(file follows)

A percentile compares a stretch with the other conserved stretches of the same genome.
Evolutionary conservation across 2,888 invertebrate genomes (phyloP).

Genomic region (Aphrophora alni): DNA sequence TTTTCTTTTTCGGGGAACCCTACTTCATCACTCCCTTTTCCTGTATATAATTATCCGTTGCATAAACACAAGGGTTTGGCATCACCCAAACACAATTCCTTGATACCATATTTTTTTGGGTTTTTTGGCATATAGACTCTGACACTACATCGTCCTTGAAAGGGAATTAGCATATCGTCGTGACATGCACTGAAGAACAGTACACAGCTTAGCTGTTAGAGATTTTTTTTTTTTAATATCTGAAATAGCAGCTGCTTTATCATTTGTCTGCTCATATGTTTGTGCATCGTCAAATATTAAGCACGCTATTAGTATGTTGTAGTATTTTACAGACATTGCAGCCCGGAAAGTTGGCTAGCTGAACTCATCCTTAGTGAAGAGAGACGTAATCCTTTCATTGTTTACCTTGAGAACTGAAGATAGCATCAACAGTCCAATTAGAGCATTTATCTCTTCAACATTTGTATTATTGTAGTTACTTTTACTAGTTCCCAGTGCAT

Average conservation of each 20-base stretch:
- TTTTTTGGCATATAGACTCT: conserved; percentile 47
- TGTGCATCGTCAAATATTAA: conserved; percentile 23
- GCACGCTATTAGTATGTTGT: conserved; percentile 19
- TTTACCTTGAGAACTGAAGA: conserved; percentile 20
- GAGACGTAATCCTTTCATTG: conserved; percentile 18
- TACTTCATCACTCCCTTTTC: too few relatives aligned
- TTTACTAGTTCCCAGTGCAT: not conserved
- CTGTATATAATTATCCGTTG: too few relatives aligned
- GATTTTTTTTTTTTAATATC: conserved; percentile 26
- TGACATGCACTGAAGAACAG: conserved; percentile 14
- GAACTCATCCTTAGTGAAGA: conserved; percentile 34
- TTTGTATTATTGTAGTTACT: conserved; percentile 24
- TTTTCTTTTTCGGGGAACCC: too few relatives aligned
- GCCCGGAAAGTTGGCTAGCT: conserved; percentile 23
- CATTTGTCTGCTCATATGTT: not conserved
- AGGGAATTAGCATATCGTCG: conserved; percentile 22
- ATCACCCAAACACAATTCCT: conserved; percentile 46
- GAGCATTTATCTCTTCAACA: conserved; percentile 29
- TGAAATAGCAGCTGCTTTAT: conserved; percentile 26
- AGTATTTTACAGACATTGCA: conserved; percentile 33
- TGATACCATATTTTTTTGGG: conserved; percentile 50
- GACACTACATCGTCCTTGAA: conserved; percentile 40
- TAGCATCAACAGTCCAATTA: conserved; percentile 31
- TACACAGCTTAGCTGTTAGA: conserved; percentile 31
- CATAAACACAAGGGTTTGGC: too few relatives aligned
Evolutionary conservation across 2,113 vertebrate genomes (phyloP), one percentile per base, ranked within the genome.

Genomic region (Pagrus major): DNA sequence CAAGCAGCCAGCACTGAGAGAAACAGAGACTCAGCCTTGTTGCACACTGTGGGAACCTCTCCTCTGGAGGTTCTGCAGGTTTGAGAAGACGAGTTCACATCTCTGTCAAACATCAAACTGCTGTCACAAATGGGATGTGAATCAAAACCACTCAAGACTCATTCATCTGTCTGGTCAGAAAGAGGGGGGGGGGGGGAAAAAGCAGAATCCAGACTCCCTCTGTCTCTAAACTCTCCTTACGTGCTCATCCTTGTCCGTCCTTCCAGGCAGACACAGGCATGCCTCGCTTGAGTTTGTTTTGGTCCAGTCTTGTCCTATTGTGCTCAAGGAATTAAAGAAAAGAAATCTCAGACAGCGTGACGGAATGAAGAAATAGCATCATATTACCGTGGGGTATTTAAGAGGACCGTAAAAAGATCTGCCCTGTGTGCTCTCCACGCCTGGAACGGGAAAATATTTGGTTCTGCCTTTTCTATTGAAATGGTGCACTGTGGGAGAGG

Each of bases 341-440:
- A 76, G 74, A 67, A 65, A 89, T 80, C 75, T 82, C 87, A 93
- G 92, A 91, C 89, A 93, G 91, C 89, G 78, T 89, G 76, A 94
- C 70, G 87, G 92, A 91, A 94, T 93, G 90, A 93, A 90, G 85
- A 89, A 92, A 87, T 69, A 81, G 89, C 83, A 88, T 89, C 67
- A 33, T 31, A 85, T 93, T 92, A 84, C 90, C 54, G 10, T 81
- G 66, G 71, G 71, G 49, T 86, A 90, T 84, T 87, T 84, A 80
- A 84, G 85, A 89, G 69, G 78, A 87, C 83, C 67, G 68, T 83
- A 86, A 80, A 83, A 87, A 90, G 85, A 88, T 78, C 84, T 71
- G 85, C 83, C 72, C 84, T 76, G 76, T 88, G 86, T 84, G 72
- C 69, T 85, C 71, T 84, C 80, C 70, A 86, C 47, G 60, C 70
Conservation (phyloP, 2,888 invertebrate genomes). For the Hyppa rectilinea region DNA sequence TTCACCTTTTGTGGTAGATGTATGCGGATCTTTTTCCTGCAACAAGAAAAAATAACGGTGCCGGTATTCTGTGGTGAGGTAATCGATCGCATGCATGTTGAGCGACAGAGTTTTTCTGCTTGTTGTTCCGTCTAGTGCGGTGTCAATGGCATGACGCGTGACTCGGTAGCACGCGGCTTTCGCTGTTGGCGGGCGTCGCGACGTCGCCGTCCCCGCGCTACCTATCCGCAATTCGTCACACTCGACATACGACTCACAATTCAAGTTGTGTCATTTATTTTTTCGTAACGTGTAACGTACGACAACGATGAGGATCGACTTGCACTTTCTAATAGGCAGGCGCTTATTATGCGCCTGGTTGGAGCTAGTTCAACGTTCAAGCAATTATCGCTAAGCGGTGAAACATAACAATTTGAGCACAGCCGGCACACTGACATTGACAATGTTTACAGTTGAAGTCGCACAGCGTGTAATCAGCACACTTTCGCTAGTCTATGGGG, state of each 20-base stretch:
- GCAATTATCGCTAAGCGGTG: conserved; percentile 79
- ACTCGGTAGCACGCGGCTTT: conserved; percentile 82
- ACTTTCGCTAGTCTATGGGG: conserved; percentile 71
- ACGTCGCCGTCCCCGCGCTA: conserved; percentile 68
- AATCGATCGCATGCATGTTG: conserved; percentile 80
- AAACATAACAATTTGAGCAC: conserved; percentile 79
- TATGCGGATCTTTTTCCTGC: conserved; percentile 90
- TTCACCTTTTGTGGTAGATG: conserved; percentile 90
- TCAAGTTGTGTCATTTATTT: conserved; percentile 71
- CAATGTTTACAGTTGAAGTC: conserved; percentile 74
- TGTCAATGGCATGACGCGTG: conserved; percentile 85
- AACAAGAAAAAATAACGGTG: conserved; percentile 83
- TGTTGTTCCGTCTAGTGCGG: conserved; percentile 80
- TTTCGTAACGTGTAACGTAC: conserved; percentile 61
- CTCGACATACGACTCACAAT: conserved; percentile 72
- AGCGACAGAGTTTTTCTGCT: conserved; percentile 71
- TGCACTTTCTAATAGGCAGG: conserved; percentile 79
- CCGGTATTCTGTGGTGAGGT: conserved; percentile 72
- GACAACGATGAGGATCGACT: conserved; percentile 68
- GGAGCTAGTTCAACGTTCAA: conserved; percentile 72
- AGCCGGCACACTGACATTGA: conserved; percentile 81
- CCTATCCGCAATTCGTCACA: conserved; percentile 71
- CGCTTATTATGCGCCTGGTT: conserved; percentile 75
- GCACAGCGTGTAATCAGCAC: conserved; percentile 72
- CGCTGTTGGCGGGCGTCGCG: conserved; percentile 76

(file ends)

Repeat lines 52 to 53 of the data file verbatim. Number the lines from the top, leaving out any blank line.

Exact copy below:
- TCAAGTTGTGTCATTTATTT: conserved; percentile 71
- CAATGTTTACAGTTGAAGTC: conserved; percentile 74